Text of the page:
“Somewhere, something incredible is waiting to be known.” ― Carl Sagan Current Biology

18th February 2014

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Crazy Ants Neutralize Fire Ant Venom
Crazy ants have invaded the Southeastern United States and they are competing with the fire ant population in a new and exciting way. When the populations encounter each other, the crazy ants have shown the ability to neutralize the venom of the fire ant. The fire ant’s venom, a topical insecticide, has allowed them to dominate ecosystems, eliminating other ant species.
According to a University of Texas at Austin study published in the journal Science Express, when a crazy ant encounters the venom, it begins an elaborate detoxification procedure. The exposed crazy ant secretes formic acid from a specialized gland at the tip of its abdomen, transfers it to its mouth and then smears it on its body. In lab experiments, exposed crazy ants that were allowed to detoxify themselves had a 98 percent survival rate.
From the human perspective this is not good news. Fire ants tend to localize in their mounds, only interacting with people if you step on their mound. Crazy ants unfortunately will go anywhere, invading homes and nesting in walls and even damaging electrical equipment by swarming inside appliances.

Crazy Ants Neutralize Fire Ant Venom

Crazy ants have invaded the Southeastern United States and they are competing with the fire ant population in a new and exciting way. When the populations encounter each other, the crazy ants have shown the ability to neutralize the venom of the fire ant. The fire ant’s venom, a topical insecticide, has allowed them to dominate ecosystems, eliminating other ant species.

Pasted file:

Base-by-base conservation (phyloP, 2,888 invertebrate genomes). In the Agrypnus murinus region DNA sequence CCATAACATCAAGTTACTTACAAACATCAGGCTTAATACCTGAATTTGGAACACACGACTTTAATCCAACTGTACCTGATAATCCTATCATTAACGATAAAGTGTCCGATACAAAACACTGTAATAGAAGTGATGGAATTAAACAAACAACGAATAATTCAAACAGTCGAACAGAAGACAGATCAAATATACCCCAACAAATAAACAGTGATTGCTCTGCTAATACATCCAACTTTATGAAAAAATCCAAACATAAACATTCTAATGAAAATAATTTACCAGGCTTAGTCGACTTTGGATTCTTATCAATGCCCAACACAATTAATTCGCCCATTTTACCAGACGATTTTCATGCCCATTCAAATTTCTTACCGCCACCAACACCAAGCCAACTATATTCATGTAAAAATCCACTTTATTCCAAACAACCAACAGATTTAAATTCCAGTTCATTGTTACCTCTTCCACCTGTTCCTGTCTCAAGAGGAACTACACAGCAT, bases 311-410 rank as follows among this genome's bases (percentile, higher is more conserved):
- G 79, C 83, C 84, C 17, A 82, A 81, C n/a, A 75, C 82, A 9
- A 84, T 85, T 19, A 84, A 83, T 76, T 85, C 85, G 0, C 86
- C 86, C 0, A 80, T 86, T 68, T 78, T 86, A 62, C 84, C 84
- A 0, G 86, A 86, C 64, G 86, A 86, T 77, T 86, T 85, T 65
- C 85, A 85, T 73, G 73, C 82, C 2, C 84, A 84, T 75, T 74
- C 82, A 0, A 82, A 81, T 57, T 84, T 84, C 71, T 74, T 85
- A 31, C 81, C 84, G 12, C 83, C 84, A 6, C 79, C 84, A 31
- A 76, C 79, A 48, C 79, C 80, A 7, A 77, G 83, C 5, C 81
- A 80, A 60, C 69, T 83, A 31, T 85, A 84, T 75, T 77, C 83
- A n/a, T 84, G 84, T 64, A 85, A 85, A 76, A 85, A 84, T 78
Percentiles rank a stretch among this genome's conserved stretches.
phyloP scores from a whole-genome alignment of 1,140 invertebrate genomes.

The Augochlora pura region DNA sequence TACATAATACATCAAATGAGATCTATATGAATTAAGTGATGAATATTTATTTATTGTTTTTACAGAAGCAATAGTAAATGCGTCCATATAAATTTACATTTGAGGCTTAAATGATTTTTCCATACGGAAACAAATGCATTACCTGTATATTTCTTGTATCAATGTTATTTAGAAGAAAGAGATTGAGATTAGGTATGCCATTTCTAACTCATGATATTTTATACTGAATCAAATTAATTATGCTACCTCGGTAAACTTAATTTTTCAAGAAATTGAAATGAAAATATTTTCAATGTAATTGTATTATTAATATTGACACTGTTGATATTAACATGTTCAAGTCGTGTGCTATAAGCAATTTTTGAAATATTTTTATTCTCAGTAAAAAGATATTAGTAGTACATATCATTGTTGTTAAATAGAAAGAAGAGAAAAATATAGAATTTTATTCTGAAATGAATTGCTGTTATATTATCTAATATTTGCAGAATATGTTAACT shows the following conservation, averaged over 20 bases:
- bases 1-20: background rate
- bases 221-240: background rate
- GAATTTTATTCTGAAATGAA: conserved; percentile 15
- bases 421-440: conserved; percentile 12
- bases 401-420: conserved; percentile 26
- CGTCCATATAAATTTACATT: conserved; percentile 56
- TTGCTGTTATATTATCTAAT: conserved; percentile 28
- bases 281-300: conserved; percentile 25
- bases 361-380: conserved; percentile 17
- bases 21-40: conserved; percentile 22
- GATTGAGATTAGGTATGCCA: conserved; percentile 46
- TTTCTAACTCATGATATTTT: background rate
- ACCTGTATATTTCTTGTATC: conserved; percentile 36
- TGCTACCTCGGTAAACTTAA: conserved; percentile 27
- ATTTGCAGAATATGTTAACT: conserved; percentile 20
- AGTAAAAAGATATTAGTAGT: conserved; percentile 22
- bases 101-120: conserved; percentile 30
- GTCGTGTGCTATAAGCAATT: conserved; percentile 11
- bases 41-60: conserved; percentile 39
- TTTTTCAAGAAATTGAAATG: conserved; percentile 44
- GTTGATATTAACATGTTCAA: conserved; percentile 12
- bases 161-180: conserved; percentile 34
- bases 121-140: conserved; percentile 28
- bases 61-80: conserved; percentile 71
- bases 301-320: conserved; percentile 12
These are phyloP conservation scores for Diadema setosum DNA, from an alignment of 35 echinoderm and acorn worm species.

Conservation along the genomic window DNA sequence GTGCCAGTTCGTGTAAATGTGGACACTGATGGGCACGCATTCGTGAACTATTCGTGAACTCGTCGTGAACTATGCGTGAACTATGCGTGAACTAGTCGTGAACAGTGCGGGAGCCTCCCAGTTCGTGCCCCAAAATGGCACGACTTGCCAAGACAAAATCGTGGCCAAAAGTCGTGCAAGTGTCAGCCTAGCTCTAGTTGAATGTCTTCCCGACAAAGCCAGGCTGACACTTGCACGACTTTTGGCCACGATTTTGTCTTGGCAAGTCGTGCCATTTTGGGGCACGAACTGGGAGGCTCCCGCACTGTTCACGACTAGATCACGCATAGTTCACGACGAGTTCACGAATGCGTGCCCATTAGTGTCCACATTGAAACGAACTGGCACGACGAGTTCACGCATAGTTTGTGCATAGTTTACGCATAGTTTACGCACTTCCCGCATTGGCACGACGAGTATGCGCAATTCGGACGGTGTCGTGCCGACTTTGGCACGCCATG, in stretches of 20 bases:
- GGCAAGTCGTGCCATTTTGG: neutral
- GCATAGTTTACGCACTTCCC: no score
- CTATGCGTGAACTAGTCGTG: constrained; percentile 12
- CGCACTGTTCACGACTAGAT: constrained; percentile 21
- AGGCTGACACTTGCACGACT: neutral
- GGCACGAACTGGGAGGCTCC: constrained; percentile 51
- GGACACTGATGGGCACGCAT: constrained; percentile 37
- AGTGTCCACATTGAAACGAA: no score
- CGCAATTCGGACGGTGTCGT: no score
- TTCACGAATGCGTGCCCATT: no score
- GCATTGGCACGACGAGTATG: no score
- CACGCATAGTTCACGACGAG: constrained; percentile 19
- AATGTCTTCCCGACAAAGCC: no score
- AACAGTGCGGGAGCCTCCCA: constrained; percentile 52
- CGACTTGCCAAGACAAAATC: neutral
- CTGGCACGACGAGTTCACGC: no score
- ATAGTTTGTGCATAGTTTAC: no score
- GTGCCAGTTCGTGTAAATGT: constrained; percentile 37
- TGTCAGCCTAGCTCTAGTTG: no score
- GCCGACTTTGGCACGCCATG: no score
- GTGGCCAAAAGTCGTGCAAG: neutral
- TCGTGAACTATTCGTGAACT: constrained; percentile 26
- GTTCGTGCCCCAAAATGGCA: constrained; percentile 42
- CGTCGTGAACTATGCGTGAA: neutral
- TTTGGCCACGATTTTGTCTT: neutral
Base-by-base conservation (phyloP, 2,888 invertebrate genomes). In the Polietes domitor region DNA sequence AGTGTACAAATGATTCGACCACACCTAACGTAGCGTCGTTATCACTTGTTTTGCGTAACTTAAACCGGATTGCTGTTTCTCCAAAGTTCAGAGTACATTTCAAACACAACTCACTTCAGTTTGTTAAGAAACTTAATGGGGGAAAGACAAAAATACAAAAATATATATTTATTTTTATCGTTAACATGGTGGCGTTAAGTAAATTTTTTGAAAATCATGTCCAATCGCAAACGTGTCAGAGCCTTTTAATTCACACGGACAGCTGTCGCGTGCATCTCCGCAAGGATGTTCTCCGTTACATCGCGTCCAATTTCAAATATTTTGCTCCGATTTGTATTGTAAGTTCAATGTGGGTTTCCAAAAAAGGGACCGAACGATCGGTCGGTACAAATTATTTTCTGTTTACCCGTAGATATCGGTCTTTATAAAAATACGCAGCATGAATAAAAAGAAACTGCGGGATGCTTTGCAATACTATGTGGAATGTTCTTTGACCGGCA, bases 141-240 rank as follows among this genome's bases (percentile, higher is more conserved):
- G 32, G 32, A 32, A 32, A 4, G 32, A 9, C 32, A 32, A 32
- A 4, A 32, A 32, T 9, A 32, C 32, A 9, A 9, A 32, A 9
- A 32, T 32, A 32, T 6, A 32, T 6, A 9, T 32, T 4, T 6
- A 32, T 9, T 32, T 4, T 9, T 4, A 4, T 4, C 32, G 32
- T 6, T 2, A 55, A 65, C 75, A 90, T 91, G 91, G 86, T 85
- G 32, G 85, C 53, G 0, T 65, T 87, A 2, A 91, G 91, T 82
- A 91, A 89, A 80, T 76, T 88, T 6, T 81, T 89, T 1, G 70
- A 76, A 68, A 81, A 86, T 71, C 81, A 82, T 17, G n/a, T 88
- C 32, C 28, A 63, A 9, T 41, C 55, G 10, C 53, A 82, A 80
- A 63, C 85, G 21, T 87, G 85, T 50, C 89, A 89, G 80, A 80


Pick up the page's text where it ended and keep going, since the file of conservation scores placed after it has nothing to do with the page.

According to a University of Texas at Austin study published in the journal Science Express, when a crazy ant encounters the venom, it begins an elaborate detoxification procedure. The exposed crazy ant secretes formic acid from a specialized gland at the tip of its abdomen, transfers it to its mouth and then smears it on its body. In lab experiments, exposed crazy ants that were allowed to detoxify themselves had a 98 percent survival rate.

From the human perspective this is not good news. Fire ants tend to localize in their mounds, only interacting with people if you step on their mound. Crazy ants unfortunately will go anywhere, invading homes and nesting in walls and even damaging electrical equipment by swarming inside appliances.

Tagged: Crazy antFire antVenondetoxificationBiologyScienceInvasive species

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